By John C.
One Movie, Five Views rates out of four stars. Stars are probably the most used method of rating a film, but that doesn’t mean they’re the best. I personally find they’re one of the worst. The iconic Thumbs-Up or Thumbs-Down, that Roger Ebert and Gene Siskel used, the brilliant idea of a Fresh Tomato or a Rotten Tomato, used by review tracking website Rotten Tomatoes, or even the idea of the See-It, Skip-It or Rent-It system, that they use on the new At The Movies, are some of the best ways of rating a movie. Even though there can be varying degrees to those three rating systems, they are still pretty much one or the other, there isn’t a grey zone where it gets confusing.
If I could change having stars, I would. They appear to be easy to the reader, but they are actually quite difficult to the reviewer. After much thought, here are my personal opinions on how I use the stars*:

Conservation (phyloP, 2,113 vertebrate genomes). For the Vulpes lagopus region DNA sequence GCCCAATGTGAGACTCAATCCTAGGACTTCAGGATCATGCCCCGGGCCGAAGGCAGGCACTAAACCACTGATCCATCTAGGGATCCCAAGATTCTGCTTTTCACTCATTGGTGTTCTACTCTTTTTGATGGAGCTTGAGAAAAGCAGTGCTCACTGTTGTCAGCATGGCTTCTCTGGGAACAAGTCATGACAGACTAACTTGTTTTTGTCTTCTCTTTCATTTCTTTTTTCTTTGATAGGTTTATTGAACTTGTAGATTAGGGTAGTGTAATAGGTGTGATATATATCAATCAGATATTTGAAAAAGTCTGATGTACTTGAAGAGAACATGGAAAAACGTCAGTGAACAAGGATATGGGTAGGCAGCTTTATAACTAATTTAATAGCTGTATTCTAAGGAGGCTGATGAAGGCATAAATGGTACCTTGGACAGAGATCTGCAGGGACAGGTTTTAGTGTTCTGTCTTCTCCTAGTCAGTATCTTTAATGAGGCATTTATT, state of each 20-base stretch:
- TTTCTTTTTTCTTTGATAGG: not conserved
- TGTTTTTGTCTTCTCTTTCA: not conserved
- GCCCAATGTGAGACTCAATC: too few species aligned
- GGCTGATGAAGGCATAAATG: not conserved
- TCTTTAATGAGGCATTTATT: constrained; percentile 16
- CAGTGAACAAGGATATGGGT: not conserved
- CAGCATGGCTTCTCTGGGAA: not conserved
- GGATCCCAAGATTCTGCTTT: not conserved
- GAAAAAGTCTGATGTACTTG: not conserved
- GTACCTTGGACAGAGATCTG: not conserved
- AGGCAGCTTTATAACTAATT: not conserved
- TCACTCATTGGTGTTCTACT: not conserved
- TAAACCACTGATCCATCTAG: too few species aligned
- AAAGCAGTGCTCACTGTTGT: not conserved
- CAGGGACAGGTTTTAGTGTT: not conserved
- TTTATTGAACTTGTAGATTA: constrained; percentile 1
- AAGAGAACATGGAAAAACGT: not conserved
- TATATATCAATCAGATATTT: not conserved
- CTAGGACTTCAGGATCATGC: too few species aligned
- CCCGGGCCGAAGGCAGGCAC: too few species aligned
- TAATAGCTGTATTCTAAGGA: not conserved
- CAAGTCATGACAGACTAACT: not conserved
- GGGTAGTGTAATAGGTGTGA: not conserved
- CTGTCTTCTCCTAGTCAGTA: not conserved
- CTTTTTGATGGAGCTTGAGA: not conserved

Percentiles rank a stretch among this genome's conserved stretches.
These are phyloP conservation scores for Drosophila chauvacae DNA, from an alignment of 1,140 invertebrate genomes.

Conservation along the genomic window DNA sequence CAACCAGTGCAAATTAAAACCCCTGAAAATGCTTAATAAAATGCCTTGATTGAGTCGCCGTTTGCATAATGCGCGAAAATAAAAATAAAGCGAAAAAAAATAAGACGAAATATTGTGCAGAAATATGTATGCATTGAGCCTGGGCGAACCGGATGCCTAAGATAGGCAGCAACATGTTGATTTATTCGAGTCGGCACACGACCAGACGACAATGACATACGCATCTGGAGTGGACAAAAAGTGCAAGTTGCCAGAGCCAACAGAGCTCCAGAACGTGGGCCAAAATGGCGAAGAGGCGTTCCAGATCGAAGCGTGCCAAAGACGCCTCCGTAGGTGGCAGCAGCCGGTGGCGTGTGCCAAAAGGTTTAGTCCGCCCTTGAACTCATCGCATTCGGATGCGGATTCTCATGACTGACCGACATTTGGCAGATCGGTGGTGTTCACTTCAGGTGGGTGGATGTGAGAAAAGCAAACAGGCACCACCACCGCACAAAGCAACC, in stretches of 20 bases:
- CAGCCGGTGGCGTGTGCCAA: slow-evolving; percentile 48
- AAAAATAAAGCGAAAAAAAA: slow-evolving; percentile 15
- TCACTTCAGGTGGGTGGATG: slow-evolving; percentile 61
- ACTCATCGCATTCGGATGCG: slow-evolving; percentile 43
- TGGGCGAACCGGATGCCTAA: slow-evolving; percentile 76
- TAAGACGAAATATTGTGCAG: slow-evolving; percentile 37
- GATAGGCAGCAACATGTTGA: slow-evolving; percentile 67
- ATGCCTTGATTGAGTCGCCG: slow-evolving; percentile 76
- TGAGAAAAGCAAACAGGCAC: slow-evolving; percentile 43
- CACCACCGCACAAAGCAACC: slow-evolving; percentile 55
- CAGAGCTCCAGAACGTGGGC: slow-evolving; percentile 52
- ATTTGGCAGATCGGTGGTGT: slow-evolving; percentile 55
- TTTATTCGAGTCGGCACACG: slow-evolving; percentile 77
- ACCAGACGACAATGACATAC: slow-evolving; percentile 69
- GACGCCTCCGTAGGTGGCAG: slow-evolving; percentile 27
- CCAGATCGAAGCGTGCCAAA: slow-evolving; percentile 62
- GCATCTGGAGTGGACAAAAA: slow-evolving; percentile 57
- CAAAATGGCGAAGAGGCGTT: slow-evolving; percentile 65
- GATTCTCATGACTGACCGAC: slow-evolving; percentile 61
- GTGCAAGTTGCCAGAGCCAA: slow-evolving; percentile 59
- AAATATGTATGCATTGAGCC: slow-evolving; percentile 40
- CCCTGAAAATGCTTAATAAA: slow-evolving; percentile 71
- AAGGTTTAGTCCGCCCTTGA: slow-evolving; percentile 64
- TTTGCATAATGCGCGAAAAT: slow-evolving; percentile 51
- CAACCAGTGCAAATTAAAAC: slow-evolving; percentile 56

**** Should be reserved for groundbreaking films, ones that have blown me away, something that exceeds in every aspect.
***1/2 This rating is practically the same as ****. It’s only difference is, it would be given to a great film, that is not really groundbreaking. This rating is, for me, pretty much the same as ****.
*** This can mean two different things, Really good, but not quite ***1/2, or good, but just above **1/2. It can also be right in the middle, so it needs to be taken in conjunction with the whole review.
**1/2 I consider this rating to mean it’s worth seeing, but not necessarily in theaters, on DVD. In other words, it’s worth a rental. This can also be used for a sequel that is worth going to see, but doesn’t really live up to high standards set by the first.
** This means you can pretty much skip it. Although, it can also be used for movies that are so bad, they're good. ** Movies may still have some redeeming qualities, so are sometimes worth a rental.
*1/2 This is reserved for movies that are not at all worth seeing, and just downright bad.
* Just plain awful. Stay away at all costs.
* Reviews are meant to be an artistic analysis of film, not a star rating. No star rating should be taken out of context of the review. This could result in serious misuse of someone's thoughts.